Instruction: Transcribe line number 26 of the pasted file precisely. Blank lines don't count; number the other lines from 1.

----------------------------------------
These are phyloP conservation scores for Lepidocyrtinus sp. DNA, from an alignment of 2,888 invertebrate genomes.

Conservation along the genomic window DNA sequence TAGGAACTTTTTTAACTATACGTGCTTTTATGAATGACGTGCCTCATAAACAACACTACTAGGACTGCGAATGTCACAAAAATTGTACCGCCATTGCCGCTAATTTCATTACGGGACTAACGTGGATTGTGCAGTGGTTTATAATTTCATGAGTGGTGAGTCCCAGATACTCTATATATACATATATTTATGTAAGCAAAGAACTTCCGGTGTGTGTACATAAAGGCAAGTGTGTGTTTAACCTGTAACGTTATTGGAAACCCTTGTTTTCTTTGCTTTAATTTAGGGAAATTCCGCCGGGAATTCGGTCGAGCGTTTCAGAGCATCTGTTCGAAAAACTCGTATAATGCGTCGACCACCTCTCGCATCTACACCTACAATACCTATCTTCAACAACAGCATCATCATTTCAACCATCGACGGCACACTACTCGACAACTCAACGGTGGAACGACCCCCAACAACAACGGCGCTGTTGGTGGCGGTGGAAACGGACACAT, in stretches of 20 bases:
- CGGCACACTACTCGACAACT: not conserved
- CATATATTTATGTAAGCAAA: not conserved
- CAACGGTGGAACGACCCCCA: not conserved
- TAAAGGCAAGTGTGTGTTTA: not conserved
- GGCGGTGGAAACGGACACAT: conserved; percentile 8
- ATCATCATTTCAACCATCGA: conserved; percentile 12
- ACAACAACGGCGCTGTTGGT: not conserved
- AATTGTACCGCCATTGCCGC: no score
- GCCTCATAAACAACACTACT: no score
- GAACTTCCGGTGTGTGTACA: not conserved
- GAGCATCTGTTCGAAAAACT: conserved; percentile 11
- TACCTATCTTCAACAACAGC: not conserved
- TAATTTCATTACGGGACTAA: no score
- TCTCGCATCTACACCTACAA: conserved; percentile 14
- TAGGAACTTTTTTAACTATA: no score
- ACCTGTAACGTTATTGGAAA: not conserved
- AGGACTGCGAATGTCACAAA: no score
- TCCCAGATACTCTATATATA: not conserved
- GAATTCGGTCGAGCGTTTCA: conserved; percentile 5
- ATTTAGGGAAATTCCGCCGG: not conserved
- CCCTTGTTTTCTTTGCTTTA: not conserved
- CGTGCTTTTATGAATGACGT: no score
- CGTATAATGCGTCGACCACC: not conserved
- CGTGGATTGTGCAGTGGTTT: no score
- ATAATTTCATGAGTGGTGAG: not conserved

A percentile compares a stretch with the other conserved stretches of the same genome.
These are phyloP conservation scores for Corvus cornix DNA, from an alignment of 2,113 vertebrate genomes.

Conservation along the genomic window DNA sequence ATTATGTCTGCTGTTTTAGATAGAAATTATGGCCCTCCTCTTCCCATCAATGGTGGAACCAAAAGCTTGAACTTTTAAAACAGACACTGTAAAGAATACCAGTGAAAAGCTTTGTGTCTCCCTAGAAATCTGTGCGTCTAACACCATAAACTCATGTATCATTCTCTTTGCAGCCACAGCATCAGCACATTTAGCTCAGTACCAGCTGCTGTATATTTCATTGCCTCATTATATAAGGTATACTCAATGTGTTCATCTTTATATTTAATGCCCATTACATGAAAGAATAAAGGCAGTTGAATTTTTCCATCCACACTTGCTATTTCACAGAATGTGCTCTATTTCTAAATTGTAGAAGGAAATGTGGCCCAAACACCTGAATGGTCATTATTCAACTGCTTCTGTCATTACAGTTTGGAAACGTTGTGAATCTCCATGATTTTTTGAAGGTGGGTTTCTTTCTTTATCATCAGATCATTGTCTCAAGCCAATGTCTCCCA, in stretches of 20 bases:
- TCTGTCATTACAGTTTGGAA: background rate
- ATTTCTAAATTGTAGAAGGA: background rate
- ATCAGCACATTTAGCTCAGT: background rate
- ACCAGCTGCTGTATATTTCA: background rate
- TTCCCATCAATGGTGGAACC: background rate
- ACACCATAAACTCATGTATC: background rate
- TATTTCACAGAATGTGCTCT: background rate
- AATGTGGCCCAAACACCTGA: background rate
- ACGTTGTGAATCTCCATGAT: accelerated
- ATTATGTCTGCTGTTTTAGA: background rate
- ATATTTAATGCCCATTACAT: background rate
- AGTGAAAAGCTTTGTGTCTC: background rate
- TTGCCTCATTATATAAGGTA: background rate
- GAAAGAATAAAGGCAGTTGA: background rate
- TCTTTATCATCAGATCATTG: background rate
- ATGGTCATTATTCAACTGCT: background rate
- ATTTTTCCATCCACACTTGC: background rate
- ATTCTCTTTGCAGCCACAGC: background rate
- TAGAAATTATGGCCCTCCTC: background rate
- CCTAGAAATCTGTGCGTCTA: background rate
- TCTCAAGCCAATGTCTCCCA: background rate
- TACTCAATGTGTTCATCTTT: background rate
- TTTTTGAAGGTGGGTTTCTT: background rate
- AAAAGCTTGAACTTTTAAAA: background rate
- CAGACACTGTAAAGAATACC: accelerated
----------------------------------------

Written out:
- CGTGGATTGTGCAGTGGTTT: no score